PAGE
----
I could have done with a few less cliches. At this point I cringe at phrases like "chosen one" and "master of evil". I would be happy to never again see a scene where the male hero warns a female character who has already proved herself to be a capable fighter to stay out of a fight out of concern for her safety (and by "concern for her stafety" here, we mean a combination of stupidity and sexism).

But that being said, there was a lot to really like here. Good dialogue, generally appealing characters, and even a couple of surprise plot twists and hints of future plot twists, especially toward the end of this collection. I think there is the potential for this to go in some really interesting directions as it continues, and in spite of a couple of bits that felt tired, this was generally a fun ride.

Rating: 7.5/10

Sunday, February 11, 2018

Dandelion Studios Website Update

Just a quick update: We decided recently not to renew our dandelionstudios dot com domain. We're looking forward to doing some new creative projects in the coming months and years, but we'll be operating from our various social media platforms.

Friday, February 9, 2018

Cecil #1

Another minicomic that I bought over the summer at I bought last summer at Million Year Picnic in Cambridge MA during our visit home to the US.

Title: Cecil
Issue: 1
Date: 2015
Publisher: Jonathan Todd (Twitter @jonathanjtodd)
Writer: Jonathan Todd
Artist: Jonathan Todd

Set in a suburban Massachusetts middle school in 1987, this minicomic introduces Cecil Hall, a black 6th grader from Florida who is trying to find how he will fit in at his new, mostly-white school. First-up, the social hierarchy of the school cafeteria.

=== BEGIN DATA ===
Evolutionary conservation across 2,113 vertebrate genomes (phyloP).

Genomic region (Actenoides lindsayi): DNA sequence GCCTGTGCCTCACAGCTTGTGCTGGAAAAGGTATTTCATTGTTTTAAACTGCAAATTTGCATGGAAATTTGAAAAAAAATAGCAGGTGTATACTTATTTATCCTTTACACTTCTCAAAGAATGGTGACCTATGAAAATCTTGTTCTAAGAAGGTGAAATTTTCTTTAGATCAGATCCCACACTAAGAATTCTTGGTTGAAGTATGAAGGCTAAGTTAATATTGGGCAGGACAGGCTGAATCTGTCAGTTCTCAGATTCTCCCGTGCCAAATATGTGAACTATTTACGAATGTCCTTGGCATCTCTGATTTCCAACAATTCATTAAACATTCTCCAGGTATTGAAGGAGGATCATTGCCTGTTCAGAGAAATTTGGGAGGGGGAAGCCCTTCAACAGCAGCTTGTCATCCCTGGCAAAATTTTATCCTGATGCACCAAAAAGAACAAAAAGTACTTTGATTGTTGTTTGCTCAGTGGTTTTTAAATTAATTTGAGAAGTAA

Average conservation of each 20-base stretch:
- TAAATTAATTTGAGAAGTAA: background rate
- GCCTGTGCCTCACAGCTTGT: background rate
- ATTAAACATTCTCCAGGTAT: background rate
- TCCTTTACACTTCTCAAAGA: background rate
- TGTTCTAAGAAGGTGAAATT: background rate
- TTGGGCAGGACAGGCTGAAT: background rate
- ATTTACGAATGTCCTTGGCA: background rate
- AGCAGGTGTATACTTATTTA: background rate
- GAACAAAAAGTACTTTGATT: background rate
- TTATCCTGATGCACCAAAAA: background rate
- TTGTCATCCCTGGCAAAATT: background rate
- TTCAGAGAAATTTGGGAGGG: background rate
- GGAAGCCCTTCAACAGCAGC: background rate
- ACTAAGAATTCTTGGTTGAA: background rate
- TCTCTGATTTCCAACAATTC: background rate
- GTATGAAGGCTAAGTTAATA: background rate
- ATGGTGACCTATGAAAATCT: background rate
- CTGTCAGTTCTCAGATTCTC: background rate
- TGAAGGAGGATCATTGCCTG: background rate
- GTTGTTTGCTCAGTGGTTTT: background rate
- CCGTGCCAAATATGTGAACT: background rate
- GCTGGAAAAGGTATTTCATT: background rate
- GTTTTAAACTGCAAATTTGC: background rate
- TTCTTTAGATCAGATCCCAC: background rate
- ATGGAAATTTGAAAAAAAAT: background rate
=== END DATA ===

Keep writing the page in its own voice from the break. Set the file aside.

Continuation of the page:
This was a brief introduction to the setting and characters, but Cecil's internal dialogue about race and social interactions in school was nuanced and thought-provoking. It does a good job of revealing the main character through small details and observations while introducing enough of the setting and supporting characters to make me want to see what happens next.

I will be on the lookout for more issues of this.

Rating: 7.5/10

Saturday, February 3, 2018

Cerebus #288

From the random stack of unread comics.

Title: Cerebus
Issue: 288
Date: March, 2003
Publisher: Aardvark-Vanaheim
Writer: Dave Sim
Artist: Dave Sim, Gerhard
Letterer: Dave Sim
Cover: Chris Verhoeven, Ken Sim

Reading a random individual issue of an epic like Cerebus can be a bit of a challenge. There was not a lot of plot here, and I definitely had the impression that my experience with this issue would have been different in the context of the story that came before and after it.

That being said, what we have here is a scene of the ending credits to a movie (with a few amusing references thrown into the credits), followed by a scene played out almost entirely with dialogue. The characters are actually only shown on one page. For most of the issue, the art wanders over detailed images of the scenery around the speakers, as the discussion turns from an examination of inconsistencies in religious scripture to something more intimate.

Sim's artwork is brilliant, and the storytelling approach here is interesting. In spite of me not really knowing what was going on, the combination of art, words, and storytelling did a nice job of hooking me in.

Surrounding the actual story was a bit of a hodgepodge of things: A cover referencing menopause, which didn't seem related to what was going on in the dialogue (although there might have been something subtle that I missed), an opening page excerpt from an article in The Comics Journal about the comic Donjon, which felt like a bit of a passive-aggressive swipe. And to finish up the issue, a collection of excerpts from accounts of the Canadian military operations in the Balkans conflict of the 1990s. Some of these were pretty interesting historical accounts, while others felt like standard political rants on the foreign policy roles of Canada and the US, and the role of the UN.

Definitely not the best spot to jump aboard this series, but Cerebus still always has enough depth to it to keep things interesting.

Rating: 6/10